1. Sheep myiasis was investigated in certain districts in Ayrshire, Arran and Argyllshire.
2. Larvae from cases of myiasis were collected and bred out in flyproof apparatus.
3. The fly season was found to last approximately from May till September, reaching its height in July and August.
4. The western districts were found to be the most heavily affected.
5. The flies were found to be partial to low-lying, sheltered ground, especially where much bracken was present.
6. The methods of carcass burial were found to be primitive and inadequate. In most of the farms dipping was carried out without sufficient attention to cleanliness and adequate time of immersion.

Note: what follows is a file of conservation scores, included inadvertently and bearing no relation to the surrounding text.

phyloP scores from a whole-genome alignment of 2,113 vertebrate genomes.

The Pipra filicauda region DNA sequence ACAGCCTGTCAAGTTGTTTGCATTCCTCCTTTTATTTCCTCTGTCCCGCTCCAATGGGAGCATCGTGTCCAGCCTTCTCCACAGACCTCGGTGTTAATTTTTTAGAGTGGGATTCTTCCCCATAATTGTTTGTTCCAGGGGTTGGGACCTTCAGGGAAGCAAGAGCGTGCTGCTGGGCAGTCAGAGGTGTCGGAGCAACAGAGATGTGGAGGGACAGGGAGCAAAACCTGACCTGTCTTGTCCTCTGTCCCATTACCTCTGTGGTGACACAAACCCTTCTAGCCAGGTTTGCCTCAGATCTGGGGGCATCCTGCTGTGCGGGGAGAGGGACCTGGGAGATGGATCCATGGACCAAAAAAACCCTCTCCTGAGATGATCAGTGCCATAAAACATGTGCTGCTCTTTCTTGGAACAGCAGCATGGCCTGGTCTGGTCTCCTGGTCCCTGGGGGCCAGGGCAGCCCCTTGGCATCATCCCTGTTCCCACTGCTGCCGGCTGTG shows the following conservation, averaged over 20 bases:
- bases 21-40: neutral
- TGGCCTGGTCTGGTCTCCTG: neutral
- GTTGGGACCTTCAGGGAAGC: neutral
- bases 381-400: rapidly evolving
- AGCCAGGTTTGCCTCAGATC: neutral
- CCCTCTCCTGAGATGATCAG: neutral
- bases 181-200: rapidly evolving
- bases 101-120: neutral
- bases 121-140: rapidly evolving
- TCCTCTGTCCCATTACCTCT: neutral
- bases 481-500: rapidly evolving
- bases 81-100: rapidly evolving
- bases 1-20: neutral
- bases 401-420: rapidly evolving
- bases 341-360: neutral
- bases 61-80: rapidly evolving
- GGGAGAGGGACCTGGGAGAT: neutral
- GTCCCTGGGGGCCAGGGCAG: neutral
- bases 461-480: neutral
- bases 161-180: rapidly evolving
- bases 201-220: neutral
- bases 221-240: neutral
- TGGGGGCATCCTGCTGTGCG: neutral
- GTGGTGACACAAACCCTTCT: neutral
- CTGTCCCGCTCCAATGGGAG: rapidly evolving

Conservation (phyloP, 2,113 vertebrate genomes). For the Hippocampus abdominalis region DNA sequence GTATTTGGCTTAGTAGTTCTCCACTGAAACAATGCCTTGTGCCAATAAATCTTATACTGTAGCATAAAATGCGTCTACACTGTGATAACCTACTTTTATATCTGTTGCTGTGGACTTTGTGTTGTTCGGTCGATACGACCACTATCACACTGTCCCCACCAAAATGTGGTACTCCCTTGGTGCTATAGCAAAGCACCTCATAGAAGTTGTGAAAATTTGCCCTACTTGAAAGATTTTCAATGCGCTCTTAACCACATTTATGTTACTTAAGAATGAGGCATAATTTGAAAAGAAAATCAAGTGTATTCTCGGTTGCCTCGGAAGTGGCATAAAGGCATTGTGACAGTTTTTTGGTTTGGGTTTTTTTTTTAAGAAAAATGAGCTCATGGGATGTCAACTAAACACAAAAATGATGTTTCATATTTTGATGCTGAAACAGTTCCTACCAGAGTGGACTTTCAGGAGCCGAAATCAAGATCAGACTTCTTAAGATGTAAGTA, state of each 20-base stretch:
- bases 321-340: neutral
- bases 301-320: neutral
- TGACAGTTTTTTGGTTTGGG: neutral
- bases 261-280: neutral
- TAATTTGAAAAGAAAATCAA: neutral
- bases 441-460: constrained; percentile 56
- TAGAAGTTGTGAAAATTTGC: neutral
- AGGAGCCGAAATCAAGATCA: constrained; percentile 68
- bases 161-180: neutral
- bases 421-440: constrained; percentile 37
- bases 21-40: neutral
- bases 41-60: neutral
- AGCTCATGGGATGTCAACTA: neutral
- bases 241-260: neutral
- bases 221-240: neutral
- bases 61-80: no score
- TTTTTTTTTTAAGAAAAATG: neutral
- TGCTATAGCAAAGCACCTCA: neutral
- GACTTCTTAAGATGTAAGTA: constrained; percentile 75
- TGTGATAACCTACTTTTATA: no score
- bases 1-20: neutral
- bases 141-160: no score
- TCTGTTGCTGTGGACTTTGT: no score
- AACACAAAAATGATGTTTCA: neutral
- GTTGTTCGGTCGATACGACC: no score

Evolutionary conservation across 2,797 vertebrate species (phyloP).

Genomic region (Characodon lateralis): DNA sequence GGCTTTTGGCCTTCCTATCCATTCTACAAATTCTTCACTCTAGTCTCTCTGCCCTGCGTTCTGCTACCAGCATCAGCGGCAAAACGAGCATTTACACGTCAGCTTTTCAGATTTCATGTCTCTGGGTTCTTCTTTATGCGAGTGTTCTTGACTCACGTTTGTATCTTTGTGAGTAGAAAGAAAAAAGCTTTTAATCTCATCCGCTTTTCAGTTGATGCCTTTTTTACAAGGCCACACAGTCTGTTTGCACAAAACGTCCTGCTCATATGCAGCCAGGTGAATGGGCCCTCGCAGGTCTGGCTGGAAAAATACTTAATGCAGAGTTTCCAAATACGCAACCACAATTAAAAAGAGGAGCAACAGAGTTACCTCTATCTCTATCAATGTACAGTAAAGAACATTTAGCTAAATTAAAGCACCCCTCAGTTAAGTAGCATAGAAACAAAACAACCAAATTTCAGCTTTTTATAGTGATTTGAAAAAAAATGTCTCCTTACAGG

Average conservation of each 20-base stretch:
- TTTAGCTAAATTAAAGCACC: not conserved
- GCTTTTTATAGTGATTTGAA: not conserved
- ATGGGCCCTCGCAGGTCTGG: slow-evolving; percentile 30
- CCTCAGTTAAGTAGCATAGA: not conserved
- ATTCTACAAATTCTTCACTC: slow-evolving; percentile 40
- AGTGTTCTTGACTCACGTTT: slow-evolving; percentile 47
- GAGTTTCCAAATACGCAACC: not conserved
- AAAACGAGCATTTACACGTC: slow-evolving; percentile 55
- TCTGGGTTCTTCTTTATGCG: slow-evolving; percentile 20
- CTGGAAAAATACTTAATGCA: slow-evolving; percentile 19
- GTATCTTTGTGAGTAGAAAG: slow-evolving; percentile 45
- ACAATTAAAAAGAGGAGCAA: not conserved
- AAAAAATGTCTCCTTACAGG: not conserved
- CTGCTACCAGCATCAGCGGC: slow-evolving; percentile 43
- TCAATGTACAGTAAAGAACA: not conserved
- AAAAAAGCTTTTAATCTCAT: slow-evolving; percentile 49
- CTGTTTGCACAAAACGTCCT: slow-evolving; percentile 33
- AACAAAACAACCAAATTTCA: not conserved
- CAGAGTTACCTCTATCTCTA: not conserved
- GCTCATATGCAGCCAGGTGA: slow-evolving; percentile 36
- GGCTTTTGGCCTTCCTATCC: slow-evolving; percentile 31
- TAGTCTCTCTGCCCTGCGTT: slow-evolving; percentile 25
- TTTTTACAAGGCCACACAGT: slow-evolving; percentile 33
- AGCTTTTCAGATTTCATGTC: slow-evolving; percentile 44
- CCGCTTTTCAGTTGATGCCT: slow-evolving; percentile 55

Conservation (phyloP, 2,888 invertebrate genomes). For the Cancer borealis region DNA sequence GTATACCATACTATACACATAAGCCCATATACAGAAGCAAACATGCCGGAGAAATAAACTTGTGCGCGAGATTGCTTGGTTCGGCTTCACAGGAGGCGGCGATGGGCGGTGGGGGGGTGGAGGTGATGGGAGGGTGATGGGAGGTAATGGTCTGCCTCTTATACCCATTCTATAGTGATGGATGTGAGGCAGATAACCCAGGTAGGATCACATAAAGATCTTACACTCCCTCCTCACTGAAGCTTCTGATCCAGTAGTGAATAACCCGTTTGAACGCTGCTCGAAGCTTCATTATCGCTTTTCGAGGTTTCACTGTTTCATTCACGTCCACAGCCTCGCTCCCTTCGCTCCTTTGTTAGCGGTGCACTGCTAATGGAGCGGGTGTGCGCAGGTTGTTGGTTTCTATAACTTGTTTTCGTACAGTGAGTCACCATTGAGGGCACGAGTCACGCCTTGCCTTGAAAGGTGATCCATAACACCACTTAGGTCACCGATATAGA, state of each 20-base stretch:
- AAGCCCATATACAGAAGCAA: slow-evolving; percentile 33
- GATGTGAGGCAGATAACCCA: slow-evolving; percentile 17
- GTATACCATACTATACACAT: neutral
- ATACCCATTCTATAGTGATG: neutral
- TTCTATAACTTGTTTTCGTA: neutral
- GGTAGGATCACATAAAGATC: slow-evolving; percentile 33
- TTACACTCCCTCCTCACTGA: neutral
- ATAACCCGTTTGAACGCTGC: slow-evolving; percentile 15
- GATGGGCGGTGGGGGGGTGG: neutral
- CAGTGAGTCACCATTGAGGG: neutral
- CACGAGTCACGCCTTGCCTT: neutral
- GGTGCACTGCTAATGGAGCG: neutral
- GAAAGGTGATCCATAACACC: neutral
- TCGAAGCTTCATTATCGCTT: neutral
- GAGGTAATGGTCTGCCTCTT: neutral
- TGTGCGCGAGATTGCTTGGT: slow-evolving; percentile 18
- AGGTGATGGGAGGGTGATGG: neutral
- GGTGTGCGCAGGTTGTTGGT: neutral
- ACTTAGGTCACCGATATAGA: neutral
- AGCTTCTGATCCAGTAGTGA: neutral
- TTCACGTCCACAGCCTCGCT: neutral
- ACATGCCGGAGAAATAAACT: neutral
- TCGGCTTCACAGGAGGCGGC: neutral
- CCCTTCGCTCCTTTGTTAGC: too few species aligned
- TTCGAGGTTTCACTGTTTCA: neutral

7. The hibernation of various species of blow-fly was studied. They were found to pass the winter as prepupae, pupation never occurring normally till April or May.
8. Several species of carrion-feeding blow-fly besides Lucilia sericata were found to be causing secondary myiasis, occasionally and in small numbers, in certain districts, mainly in the west. The species involved were: Lucilia caesar, L. illustris, Protophormia terraenovae, Calliphora erythrocephala, C. vomitoria and Muscina pabulorum. Four of these species Lucilia illustris, Protophormia terraenovae, Calliphora vomitoria and Muscina pabulorum have not previously been recorded from sheep. Records of cases in which these flies occurred are given.